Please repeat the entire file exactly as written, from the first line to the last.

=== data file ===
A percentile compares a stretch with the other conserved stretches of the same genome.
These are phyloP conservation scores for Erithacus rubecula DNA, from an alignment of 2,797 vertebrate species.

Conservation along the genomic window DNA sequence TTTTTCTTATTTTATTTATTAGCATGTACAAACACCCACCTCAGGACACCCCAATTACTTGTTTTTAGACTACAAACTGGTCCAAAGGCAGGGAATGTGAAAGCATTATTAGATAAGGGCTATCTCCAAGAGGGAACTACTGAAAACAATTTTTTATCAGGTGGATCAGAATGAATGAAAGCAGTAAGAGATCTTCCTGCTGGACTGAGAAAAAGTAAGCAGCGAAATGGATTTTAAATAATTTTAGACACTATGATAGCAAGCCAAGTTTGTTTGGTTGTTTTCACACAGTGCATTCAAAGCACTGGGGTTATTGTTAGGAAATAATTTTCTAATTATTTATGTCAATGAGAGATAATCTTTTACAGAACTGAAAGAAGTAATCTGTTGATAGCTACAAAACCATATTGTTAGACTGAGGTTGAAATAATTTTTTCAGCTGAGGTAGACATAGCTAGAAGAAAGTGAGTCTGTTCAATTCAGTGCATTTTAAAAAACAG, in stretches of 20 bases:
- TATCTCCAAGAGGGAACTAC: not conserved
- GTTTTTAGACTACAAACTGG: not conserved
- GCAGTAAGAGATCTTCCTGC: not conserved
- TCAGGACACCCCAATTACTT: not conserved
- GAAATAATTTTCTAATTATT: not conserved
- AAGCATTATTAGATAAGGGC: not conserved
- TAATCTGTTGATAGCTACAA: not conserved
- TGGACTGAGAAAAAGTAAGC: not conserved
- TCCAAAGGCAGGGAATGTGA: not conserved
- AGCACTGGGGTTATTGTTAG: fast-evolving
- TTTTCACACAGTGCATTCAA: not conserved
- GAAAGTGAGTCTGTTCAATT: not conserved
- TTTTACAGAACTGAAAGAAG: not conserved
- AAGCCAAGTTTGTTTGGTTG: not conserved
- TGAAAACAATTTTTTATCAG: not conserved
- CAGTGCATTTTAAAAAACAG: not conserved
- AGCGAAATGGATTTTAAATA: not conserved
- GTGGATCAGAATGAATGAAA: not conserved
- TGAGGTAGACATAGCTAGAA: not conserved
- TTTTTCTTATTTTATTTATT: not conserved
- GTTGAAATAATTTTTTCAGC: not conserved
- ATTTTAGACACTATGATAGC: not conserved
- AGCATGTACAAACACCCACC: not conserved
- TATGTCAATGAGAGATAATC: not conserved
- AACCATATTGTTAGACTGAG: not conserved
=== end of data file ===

A percentile compares a stretch with the other conserved stretches of the same genome.
These are phyloP conservation scores for Erithacus rubecula DNA, from an alignment of 2,797 vertebrate species.

Conservation along the genomic window DNA sequence TTTTTCTTATTTTATTTATTAGCATGTACAAACACCCACCTCAGGACACCCCAATTACTTGTTTTTAGACTACAAACTGGTCCAAAGGCAGGGAATGTGAAAGCATTATTAGATAAGGGCTATCTCCAAGAGGGAACTACTGAAAACAATTTTTTATCAGGTGGATCAGAATGAATGAAAGCAGTAAGAGATCTTCCTGCTGGACTGAGAAAAAGTAAGCAGCGAAATGGATTTTAAATAATTTTAGACACTATGATAGCAAGCCAAGTTTGTTTGGTTGTTTTCACACAGTGCATTCAAAGCACTGGGGTTATTGTTAGGAAATAATTTTCTAATTATTTATGTCAATGAGAGATAATCTTTTACAGAACTGAAAGAAGTAATCTGTTGATAGCTACAAAACCATATTGTTAGACTGAGGTTGAAATAATTTTTTCAGCTGAGGTAGACATAGCTAGAAGAAAGTGAGTCTGTTCAATTCAGTGCATTTTAAAAAACAG, in stretches of 20 bases:
- TATCTCCAAGAGGGAACTAC: not conserved
- GTTTTTAGACTACAAACTGG: not conserved
- GCAGTAAGAGATCTTCCTGC: not conserved
- TCAGGACACCCCAATTACTT: not conserved
- GAAATAATTTTCTAATTATT: not conserved
- AAGCATTATTAGATAAGGGC: not conserved
- TAATCTGTTGATAGCTACAA: not conserved
- TGGACTGAGAAAAAGTAAGC: not conserved
- TCCAAAGGCAGGGAATGTGA: not conserved
- AGCACTGGGGTTATTGTTAG: fast-evolving
- TTTTCACACAGTGCATTCAA: not conserved
- GAAAGTGAGTCTGTTCAATT: not conserved
- TTTTACAGAACTGAAAGAAG: not conserved
- AAGCCAAGTTTGTTTGGTTG: not conserved
- TGAAAACAATTTTTTATCAG: not conserved
- CAGTGCATTTTAAAAAACAG: not conserved
- AGCGAAATGGATTTTAAATA: not conserved
- GTGGATCAGAATGAATGAAA: not conserved
- TGAGGTAGACATAGCTAGAA: not conserved
- TTTTTCTTATTTTATTTATT: not conserved
- GTTGAAATAATTTTTTCAGC: not conserved
- ATTTTAGACACTATGATAGC: not conserved
- AGCATGTACAAACACCCACC: not conserved
- TATGTCAATGAGAGATAATC: not conserved
- AACCATATTGTTAGACTGAG: not conserved